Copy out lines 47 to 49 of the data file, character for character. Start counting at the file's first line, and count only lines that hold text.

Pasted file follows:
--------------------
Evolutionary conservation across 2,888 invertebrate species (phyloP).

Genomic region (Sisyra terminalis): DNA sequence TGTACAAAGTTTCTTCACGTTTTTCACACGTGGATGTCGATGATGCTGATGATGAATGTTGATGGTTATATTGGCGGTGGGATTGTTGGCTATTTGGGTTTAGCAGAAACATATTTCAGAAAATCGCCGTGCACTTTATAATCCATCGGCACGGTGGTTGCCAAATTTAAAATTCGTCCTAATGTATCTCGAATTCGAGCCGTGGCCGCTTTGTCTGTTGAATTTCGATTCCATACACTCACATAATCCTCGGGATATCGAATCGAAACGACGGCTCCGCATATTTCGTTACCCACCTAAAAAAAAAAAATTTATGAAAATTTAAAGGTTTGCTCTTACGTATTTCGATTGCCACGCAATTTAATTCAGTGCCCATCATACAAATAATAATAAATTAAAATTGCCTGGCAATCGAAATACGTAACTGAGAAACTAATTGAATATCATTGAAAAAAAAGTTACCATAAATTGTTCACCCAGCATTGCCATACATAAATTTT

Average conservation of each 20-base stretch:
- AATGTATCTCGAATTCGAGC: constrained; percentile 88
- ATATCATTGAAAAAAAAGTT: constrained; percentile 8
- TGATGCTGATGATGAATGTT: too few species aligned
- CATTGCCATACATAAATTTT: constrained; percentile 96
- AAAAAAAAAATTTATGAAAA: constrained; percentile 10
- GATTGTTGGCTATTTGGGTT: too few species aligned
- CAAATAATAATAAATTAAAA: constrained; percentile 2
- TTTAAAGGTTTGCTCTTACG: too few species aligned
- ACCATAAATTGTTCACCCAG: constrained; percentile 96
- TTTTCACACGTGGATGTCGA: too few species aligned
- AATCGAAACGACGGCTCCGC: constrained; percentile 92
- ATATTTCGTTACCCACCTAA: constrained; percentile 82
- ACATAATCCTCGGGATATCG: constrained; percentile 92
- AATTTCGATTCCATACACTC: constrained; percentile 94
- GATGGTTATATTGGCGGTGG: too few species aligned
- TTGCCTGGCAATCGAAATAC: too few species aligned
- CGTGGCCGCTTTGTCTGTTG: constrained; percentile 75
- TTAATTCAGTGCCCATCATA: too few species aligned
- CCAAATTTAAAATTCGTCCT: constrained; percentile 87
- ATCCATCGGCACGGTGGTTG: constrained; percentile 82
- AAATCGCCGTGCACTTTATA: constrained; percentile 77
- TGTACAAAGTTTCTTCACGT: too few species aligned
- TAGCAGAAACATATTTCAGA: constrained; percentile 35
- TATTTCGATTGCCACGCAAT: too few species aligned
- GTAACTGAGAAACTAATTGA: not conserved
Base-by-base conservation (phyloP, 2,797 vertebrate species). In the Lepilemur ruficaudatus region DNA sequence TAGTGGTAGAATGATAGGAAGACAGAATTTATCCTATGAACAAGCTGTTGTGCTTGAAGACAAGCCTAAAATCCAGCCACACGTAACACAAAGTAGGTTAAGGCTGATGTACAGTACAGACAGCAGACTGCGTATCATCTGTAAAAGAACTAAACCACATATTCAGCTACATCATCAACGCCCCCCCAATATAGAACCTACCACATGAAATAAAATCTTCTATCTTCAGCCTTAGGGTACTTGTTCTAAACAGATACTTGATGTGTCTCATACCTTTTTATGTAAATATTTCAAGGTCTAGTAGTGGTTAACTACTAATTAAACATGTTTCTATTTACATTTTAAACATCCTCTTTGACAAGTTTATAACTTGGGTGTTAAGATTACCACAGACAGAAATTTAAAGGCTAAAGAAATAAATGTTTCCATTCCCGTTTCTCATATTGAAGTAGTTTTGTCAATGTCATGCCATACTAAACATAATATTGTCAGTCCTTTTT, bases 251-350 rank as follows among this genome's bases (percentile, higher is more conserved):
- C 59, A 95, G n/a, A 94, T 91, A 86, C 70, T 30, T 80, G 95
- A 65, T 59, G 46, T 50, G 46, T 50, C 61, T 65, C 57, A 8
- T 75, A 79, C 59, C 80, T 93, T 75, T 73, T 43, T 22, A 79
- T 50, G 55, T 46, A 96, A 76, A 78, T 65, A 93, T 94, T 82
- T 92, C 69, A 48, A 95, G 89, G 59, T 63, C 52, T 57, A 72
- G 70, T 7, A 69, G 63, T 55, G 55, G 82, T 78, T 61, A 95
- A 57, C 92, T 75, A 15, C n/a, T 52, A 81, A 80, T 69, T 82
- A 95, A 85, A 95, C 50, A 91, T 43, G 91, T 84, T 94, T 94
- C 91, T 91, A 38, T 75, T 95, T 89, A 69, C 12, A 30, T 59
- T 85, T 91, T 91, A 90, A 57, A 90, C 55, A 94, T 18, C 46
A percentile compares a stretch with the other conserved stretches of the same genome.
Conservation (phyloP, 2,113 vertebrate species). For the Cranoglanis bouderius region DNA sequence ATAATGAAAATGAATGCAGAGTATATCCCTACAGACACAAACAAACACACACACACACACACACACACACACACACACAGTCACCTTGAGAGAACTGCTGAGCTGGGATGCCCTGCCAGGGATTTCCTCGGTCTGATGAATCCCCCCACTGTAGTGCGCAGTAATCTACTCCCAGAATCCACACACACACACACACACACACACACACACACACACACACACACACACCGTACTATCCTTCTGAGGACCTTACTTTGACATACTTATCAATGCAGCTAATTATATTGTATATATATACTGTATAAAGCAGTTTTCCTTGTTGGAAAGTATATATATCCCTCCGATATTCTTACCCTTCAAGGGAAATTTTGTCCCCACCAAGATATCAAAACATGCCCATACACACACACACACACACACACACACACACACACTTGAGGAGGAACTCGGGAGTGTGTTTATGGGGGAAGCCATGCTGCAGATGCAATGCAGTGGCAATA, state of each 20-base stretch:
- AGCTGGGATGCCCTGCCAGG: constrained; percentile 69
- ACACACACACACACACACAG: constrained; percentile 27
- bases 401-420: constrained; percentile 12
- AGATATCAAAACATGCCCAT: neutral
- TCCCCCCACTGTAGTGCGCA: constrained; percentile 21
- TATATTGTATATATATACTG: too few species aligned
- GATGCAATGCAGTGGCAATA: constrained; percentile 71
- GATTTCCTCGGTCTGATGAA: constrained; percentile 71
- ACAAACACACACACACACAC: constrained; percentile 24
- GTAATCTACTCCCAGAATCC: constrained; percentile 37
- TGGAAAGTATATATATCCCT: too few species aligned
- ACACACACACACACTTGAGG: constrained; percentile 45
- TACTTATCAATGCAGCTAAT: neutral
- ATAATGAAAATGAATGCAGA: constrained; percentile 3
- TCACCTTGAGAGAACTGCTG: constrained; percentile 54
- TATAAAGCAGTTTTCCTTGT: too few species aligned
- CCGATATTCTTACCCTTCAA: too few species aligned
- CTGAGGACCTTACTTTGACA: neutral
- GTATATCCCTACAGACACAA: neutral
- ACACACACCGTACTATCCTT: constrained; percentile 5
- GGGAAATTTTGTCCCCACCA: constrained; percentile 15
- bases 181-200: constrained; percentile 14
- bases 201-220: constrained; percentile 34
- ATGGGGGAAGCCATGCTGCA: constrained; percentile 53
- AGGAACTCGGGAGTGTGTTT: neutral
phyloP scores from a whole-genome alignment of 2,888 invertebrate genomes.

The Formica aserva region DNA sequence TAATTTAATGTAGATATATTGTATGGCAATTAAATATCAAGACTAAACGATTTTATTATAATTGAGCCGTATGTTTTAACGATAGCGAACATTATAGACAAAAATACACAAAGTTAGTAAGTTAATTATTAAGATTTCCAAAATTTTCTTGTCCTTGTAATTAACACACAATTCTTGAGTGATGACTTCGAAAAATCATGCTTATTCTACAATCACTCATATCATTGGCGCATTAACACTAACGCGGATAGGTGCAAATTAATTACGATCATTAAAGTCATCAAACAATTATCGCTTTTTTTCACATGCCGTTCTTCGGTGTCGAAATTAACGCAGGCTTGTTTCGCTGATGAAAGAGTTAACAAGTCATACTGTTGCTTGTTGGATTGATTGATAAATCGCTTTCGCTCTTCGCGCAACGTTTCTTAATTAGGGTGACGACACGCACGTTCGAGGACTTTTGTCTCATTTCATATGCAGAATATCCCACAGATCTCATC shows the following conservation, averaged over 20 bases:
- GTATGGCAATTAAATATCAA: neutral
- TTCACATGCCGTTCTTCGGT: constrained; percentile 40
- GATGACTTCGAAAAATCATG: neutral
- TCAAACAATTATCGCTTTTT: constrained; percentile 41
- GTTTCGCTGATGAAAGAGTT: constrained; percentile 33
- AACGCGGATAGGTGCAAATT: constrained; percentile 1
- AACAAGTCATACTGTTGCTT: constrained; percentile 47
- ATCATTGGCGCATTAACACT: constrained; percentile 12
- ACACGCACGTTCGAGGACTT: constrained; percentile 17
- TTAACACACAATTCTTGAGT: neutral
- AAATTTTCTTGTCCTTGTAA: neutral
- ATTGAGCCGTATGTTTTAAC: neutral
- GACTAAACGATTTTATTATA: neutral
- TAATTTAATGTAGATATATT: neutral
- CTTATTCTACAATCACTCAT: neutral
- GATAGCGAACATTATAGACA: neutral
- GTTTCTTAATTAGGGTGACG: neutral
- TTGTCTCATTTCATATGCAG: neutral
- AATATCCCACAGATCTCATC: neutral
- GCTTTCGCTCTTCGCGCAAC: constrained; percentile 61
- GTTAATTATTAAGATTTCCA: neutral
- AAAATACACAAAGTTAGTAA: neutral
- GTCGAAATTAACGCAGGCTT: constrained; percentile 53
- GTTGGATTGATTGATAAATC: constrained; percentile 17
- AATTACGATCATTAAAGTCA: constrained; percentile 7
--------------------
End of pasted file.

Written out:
- TATATTGTATATATATACTG: too few species aligned
- GATGCAATGCAGTGGCAATA: constrained; percentile 71
- GATTTCCTCGGTCTGATGAA: constrained; percentile 71